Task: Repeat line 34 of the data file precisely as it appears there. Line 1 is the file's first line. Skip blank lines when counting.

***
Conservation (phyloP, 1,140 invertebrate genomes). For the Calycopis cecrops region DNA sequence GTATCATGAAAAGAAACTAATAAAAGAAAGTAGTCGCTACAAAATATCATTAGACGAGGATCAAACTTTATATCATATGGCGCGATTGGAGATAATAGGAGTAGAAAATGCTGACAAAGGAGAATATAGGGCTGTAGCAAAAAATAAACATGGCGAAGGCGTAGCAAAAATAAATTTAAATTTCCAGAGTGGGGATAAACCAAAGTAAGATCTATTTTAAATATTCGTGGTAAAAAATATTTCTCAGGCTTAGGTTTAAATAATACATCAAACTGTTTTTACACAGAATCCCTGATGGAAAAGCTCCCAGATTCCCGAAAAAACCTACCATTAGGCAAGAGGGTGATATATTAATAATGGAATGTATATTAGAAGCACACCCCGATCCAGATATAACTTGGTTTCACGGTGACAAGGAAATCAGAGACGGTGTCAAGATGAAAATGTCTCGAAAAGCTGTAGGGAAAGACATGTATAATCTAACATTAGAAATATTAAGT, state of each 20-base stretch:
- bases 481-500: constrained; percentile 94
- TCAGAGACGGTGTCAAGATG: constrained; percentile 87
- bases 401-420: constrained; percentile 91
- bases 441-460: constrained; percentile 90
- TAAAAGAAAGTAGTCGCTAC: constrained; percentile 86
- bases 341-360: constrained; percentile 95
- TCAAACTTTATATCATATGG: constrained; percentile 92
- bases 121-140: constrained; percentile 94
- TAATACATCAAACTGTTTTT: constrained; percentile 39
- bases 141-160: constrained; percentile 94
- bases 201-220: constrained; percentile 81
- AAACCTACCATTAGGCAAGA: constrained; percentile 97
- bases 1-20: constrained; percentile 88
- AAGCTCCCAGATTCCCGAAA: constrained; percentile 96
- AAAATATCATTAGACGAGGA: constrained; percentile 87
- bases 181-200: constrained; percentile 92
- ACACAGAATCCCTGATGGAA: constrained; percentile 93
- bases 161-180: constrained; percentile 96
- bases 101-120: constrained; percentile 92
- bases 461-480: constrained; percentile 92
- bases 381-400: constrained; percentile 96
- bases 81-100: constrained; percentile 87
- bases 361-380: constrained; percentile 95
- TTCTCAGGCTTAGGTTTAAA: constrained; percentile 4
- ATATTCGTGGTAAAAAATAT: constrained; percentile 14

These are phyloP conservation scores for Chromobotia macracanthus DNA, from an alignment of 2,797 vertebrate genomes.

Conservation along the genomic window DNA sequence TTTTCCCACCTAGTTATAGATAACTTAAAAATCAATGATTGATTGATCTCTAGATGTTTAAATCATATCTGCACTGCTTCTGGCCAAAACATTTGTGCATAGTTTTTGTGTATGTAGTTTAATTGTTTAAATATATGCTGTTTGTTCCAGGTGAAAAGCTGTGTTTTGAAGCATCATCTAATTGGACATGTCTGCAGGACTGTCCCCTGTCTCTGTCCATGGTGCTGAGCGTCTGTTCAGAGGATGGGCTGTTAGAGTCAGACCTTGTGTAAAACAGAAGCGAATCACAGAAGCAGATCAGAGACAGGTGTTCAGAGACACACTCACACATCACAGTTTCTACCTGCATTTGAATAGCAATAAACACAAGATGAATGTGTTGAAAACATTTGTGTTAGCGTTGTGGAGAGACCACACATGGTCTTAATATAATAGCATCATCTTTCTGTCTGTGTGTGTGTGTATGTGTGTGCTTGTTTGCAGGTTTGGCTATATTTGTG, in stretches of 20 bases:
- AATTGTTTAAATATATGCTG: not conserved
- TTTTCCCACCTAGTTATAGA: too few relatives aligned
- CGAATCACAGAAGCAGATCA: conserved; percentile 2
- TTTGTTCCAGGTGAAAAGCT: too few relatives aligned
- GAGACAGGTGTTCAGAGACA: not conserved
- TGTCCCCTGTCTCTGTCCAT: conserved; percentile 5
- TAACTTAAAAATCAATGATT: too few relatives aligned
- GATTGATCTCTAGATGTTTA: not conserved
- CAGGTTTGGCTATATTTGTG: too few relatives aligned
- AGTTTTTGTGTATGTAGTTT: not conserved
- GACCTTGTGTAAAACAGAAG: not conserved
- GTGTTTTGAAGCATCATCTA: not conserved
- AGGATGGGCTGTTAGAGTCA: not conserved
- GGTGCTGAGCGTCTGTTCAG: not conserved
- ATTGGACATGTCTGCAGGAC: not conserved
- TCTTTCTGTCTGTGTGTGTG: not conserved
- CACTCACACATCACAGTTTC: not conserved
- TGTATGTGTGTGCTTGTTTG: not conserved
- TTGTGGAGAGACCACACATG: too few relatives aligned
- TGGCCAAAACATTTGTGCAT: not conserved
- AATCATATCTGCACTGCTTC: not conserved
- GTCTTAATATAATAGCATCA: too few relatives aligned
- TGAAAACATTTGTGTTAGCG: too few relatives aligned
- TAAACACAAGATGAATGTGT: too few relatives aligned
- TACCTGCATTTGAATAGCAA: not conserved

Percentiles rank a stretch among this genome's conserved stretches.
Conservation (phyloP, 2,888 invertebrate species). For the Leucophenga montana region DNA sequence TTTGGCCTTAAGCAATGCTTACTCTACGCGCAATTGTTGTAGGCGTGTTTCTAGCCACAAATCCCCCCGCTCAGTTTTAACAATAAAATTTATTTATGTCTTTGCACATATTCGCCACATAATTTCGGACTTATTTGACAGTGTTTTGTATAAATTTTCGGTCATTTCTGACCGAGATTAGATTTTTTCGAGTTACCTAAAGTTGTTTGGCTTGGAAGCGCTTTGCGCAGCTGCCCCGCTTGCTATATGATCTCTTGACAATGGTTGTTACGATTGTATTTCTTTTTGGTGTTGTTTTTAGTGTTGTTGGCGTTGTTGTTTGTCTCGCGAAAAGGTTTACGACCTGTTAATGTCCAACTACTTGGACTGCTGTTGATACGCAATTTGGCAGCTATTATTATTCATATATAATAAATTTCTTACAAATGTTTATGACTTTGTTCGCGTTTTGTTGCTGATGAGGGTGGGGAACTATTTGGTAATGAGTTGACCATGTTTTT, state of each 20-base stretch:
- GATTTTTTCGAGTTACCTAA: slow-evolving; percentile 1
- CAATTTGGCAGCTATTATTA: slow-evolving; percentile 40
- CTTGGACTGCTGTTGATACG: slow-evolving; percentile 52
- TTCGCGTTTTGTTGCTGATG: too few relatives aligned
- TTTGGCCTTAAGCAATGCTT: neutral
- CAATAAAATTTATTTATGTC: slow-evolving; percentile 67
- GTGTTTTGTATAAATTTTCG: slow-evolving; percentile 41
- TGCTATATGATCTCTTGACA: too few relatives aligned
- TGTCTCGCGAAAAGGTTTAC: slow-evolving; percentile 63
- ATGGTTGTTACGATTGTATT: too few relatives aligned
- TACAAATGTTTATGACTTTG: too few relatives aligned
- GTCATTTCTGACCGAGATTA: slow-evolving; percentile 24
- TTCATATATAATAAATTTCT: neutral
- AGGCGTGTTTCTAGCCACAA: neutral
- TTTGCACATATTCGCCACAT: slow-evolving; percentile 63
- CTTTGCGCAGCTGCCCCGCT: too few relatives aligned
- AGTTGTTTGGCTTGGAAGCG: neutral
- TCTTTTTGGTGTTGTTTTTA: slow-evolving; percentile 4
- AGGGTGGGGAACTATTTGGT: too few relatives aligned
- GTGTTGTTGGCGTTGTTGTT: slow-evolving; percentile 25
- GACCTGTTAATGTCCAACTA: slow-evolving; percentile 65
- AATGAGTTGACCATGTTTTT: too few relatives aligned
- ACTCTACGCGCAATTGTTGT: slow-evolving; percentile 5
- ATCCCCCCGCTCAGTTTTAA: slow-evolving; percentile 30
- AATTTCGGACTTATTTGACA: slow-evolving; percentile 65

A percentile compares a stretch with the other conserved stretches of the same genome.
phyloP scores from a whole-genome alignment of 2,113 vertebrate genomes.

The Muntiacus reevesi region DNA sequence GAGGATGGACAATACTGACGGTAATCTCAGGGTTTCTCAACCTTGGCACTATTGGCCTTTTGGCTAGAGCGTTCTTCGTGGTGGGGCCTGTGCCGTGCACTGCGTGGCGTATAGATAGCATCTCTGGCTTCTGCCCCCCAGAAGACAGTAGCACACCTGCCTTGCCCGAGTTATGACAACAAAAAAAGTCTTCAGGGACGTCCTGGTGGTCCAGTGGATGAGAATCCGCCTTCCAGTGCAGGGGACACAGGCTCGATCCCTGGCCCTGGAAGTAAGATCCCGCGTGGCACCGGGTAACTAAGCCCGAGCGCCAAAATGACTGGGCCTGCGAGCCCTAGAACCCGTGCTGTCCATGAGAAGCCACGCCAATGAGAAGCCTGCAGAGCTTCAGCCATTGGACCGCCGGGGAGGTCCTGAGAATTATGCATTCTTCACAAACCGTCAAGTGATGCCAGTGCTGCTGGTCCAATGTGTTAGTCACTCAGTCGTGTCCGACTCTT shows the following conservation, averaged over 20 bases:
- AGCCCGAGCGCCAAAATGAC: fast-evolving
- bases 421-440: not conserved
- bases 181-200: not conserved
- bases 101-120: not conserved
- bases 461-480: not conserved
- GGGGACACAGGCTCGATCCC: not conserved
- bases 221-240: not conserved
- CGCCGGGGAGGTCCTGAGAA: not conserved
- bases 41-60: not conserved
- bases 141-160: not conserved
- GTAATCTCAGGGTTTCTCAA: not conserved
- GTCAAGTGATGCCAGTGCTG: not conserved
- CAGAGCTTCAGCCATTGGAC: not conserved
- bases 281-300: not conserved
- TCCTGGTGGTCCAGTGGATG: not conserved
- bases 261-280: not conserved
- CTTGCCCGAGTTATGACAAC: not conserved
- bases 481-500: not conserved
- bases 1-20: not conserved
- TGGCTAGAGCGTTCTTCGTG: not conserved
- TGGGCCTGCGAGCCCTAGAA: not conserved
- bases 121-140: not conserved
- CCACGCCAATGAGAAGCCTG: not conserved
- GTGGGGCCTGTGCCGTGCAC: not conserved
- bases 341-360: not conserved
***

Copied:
- TGTCCCCTGTCTCTGTCCAT: conserved; percentile 5